The Supreme Court of Canada’s ruling against a law that sets out mandatory minimums for gun crimes is a fair and just decision, but it likely won’t result in a flood of convicted people receiving lighter sentences for these offences, says Toronto criminal lawyer Matthew Friedberg.
“The ruling is an implicit recognition of the conventional wisdom in legal circles that mandatory minimums don’t accomplish what they were intended to do,” he tells AdvocateDaily.com. “This decision is a victory for people of the view that mandatory minimums shouldn’t be imposed and that judicial discretion should be exercised.”
Friedberg emphasizes, however, that the decision won’t bring major changes to the way most convicted persons are sentenced because the SCC noted that the ranges that were part of the law are fair in most cases that come before the courts.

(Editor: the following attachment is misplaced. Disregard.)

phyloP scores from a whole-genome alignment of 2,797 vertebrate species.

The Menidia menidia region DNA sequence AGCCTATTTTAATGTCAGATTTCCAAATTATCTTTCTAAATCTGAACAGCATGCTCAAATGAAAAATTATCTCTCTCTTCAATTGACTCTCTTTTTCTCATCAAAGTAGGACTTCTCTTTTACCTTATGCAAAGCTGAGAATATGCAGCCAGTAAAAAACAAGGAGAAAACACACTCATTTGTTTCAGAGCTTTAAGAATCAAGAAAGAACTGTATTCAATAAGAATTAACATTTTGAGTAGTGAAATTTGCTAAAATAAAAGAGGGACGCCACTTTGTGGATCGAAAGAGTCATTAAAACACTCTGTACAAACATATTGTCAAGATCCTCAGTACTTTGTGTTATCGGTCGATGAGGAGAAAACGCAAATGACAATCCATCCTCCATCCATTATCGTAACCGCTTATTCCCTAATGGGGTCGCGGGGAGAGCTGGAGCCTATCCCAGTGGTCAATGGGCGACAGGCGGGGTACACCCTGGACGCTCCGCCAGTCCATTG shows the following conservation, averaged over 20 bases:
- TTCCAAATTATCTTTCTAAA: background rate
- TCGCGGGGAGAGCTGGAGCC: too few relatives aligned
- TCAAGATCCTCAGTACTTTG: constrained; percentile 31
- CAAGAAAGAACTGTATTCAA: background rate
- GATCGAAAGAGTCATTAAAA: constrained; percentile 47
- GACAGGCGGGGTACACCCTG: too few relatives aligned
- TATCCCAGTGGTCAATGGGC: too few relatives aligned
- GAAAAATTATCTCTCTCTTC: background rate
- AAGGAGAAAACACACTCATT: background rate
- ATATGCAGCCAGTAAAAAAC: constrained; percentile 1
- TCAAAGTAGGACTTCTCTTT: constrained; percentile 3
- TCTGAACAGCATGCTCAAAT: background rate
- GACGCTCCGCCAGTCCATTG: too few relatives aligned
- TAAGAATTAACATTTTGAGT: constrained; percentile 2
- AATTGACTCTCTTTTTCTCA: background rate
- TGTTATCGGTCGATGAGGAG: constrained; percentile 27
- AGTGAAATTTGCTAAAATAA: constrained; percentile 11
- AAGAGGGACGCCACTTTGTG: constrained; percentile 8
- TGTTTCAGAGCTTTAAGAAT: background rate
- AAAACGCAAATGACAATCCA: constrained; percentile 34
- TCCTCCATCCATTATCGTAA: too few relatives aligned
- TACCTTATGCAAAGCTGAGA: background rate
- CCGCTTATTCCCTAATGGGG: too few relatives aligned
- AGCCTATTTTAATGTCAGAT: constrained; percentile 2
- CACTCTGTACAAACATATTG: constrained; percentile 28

“In practicality, I don’t think much is going to change in terms of quantum of jail time for most gun cases,” he says. “I think the Supreme Court was clear that the (no longer) mandatory minimum ranges are appropriate in most instances. The drug dealer on the street who is caught possessing a handgun is still likley going to get three years and not two. It will allow some room for argument in the future though."
The 6-3 ruling in R. v. Nur, 2015 SCC 15, strikes down the three-year mandatory minimum sentence for a first offence of possessing a loaded prohibited gun, as well as the five-year minimum for a second offence.
The mandatory minimums became law in 2008 as part of a federal government omnibus bill, reports the Canadian Press.
Chief Justice Beverley McLachlin, in writing for the majority in Nur, says the statute as it was written to apply to mandatory minimum sentences for gun crimes was unconstitutional.
“As the Court of Appeal concluded, there exists a 'cavernous disconnect' between the severity of the licensing-type offence and the mandatory minimum three-year term of imprisonment,'' says the decision.
“The government has not established that mandatory minimum terms of imprisonment act as a deterrent against gun-related crimes. Empirical evidence suggests that mandatory minimum sentences do not, in fact, deter crimes," it says.
In this case, the SCC was deciding two gun-crime appeals brought by provincial and federal attorneys general.